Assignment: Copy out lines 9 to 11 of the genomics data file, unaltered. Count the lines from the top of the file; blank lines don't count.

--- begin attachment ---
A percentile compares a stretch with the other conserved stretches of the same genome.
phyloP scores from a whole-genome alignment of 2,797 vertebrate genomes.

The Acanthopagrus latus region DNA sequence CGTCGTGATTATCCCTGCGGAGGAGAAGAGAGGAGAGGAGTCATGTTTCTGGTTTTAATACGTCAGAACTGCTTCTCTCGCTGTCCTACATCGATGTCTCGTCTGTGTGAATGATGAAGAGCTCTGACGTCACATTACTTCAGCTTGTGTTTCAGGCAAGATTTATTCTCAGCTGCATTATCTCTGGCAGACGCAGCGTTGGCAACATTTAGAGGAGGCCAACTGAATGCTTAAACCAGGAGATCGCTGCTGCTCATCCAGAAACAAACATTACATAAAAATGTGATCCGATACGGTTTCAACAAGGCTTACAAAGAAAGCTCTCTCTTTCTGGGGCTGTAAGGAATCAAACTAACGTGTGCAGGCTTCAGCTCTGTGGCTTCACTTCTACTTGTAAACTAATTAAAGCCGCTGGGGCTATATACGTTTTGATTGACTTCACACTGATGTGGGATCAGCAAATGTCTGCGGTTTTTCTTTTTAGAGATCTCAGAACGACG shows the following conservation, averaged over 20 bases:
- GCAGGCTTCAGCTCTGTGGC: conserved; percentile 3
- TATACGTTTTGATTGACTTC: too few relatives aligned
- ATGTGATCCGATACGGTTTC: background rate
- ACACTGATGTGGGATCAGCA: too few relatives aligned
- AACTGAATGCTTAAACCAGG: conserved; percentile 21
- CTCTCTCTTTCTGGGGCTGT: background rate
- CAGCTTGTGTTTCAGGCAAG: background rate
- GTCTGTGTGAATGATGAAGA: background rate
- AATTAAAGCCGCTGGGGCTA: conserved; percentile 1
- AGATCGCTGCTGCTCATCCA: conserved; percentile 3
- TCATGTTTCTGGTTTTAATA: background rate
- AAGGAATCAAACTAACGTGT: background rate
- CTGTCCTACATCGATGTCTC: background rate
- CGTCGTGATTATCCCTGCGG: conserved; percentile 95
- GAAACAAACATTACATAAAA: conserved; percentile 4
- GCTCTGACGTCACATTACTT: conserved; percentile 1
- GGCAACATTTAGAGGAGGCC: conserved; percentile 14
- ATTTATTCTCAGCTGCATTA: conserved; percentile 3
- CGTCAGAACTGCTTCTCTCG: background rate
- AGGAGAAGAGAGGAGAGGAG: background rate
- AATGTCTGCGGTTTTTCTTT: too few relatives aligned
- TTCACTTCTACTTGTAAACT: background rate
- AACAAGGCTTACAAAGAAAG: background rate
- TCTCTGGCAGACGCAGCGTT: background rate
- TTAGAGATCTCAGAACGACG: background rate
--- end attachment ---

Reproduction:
- CTCTCTCTTTCTGGGGCTGT: background rate
- CAGCTTGTGTTTCAGGCAAG: background rate
- GTCTGTGTGAATGATGAAGA: background rate